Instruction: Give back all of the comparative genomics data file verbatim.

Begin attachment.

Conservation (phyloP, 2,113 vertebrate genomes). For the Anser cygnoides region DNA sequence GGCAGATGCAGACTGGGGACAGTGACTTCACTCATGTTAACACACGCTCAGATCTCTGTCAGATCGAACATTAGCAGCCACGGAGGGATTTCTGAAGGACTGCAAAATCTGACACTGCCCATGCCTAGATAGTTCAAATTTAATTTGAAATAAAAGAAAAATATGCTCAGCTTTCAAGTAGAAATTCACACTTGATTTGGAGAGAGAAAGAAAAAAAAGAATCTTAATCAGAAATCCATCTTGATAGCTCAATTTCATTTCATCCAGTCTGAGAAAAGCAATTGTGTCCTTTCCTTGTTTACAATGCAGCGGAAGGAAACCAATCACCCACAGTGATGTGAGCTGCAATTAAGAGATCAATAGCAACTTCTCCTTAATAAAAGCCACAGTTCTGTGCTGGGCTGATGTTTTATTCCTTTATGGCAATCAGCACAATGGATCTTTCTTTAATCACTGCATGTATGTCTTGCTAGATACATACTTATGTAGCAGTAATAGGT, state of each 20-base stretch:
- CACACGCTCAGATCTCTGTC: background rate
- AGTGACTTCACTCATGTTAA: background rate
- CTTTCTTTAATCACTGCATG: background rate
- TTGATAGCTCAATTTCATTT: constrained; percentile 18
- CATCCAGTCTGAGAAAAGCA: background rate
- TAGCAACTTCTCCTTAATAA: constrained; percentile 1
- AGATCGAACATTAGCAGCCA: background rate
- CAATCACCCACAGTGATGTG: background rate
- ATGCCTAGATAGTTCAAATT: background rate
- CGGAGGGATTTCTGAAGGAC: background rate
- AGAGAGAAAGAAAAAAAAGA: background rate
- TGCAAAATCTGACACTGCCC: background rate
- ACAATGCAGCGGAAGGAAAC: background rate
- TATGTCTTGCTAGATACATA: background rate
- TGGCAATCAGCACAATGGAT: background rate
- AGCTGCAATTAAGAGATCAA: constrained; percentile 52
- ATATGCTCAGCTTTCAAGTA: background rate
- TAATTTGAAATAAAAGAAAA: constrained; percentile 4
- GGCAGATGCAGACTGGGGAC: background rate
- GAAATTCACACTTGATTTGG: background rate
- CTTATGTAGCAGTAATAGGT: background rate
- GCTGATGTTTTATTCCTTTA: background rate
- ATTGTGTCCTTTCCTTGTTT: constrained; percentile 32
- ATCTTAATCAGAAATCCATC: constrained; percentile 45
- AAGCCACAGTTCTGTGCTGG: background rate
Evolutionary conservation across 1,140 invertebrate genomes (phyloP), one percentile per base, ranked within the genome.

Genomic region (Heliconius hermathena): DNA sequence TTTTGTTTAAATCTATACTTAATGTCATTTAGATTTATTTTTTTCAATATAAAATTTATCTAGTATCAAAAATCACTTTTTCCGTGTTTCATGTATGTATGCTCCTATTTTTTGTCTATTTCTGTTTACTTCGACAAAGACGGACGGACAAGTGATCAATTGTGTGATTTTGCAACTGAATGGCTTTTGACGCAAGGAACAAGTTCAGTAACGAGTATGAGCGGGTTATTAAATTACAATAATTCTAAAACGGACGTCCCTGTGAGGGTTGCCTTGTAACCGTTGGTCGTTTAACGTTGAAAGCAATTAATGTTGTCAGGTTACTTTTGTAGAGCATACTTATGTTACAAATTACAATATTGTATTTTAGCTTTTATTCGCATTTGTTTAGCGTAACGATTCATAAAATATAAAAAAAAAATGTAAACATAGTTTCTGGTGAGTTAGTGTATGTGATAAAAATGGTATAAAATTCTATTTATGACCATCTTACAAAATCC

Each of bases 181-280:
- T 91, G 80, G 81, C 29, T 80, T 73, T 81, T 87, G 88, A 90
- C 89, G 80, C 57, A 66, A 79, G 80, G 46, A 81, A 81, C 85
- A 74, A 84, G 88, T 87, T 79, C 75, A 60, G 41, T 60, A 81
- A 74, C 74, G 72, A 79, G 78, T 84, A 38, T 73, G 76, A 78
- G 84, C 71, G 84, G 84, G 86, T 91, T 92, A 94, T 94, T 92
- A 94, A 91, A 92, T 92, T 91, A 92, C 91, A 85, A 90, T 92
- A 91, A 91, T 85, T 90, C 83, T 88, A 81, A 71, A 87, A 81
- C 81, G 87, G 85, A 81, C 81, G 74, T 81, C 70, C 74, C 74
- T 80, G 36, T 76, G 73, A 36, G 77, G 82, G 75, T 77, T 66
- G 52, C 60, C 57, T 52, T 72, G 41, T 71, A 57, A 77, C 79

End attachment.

Conservation (phyloP, 2,113 vertebrate genomes). For the Anser cygnoides region DNA sequence GGCAGATGCAGACTGGGGACAGTGACTTCACTCATGTTAACACACGCTCAGATCTCTGTCAGATCGAACATTAGCAGCCACGGAGGGATTTCTGAAGGACTGCAAAATCTGACACTGCCCATGCCTAGATAGTTCAAATTTAATTTGAAATAAAAGAAAAATATGCTCAGCTTTCAAGTAGAAATTCACACTTGATTTGGAGAGAGAAAGAAAAAAAAGAATCTTAATCAGAAATCCATCTTGATAGCTCAATTTCATTTCATCCAGTCTGAGAAAAGCAATTGTGTCCTTTCCTTGTTTACAATGCAGCGGAAGGAAACCAATCACCCACAGTGATGTGAGCTGCAATTAAGAGATCAATAGCAACTTCTCCTTAATAAAAGCCACAGTTCTGTGCTGGGCTGATGTTTTATTCCTTTATGGCAATCAGCACAATGGATCTTTCTTTAATCACTGCATGTATGTCTTGCTAGATACATACTTATGTAGCAGTAATAGGT, state of each 20-base stretch:
- CACACGCTCAGATCTCTGTC: background rate
- AGTGACTTCACTCATGTTAA: background rate
- CTTTCTTTAATCACTGCATG: background rate
- TTGATAGCTCAATTTCATTT: constrained; percentile 18
- CATCCAGTCTGAGAAAAGCA: background rate
- TAGCAACTTCTCCTTAATAA: constrained; percentile 1
- AGATCGAACATTAGCAGCCA: background rate
- CAATCACCCACAGTGATGTG: background rate
- ATGCCTAGATAGTTCAAATT: background rate
- CGGAGGGATTTCTGAAGGAC: background rate
- AGAGAGAAAGAAAAAAAAGA: background rate
- TGCAAAATCTGACACTGCCC: background rate
- ACAATGCAGCGGAAGGAAAC: background rate
- TATGTCTTGCTAGATACATA: background rate
- TGGCAATCAGCACAATGGAT: background rate
- AGCTGCAATTAAGAGATCAA: constrained; percentile 52
- ATATGCTCAGCTTTCAAGTA: background rate
- TAATTTGAAATAAAAGAAAA: constrained; percentile 4
- GGCAGATGCAGACTGGGGAC: background rate
- GAAATTCACACTTGATTTGG: background rate
- CTTATGTAGCAGTAATAGGT: background rate
- GCTGATGTTTTATTCCTTTA: background rate
- ATTGTGTCCTTTCCTTGTTT: constrained; percentile 32
- ATCTTAATCAGAAATCCATC: constrained; percentile 45
- AAGCCACAGTTCTGTGCTGG: background rate
Evolutionary conservation across 1,140 invertebrate genomes (phyloP), one percentile per base, ranked within the genome.

Genomic region (Heliconius hermathena): DNA sequence TTTTGTTTAAATCTATACTTAATGTCATTTAGATTTATTTTTTTCAATATAAAATTTATCTAGTATCAAAAATCACTTTTTCCGTGTTTCATGTATGTATGCTCCTATTTTTTGTCTATTTCTGTTTACTTCGACAAAGACGGACGGACAAGTGATCAATTGTGTGATTTTGCAACTGAATGGCTTTTGACGCAAGGAACAAGTTCAGTAACGAGTATGAGCGGGTTATTAAATTACAATAATTCTAAAACGGACGTCCCTGTGAGGGTTGCCTTGTAACCGTTGGTCGTTTAACGTTGAAAGCAATTAATGTTGTCAGGTTACTTTTGTAGAGCATACTTATGTTACAAATTACAATATTGTATTTTAGCTTTTATTCGCATTTGTTTAGCGTAACGATTCATAAAATATAAAAAAAAAATGTAAACATAGTTTCTGGTGAGTTAGTGTATGTGATAAAAATGGTATAAAATTCTATTTATGACCATCTTACAAAATCC

Each of bases 181-280:
- T 91, G 80, G 81, C 29, T 80, T 73, T 81, T 87, G 88, A 90
- C 89, G 80, C 57, A 66, A 79, G 80, G 46, A 81, A 81, C 85
- A 74, A 84, G 88, T 87, T 79, C 75, A 60, G 41, T 60, A 81
- A 74, C 74, G 72, A 79, G 78, T 84, A 38, T 73, G 76, A 78
- G 84, C 71, G 84, G 84, G 86, T 91, T 92, A 94, T 94, T 92
- A 94, A 91, A 92, T 92, T 91, A 92, C 91, A 85, A 90, T 92
- A 91, A 91, T 85, T 90, C 83, T 88, A 81, A 71, A 87, A 81
- C 81, G 87, G 85, A 81, C 81, G 74, T 81, C 70, C 74, C 74
- T 80, G 36, T 76, G 73, A 36, G 77, G 82, G 75, T 77, T 66
- G 52, C 60, C 57, T 52, T 72, G 41, T 71, A 57, A 77, C 79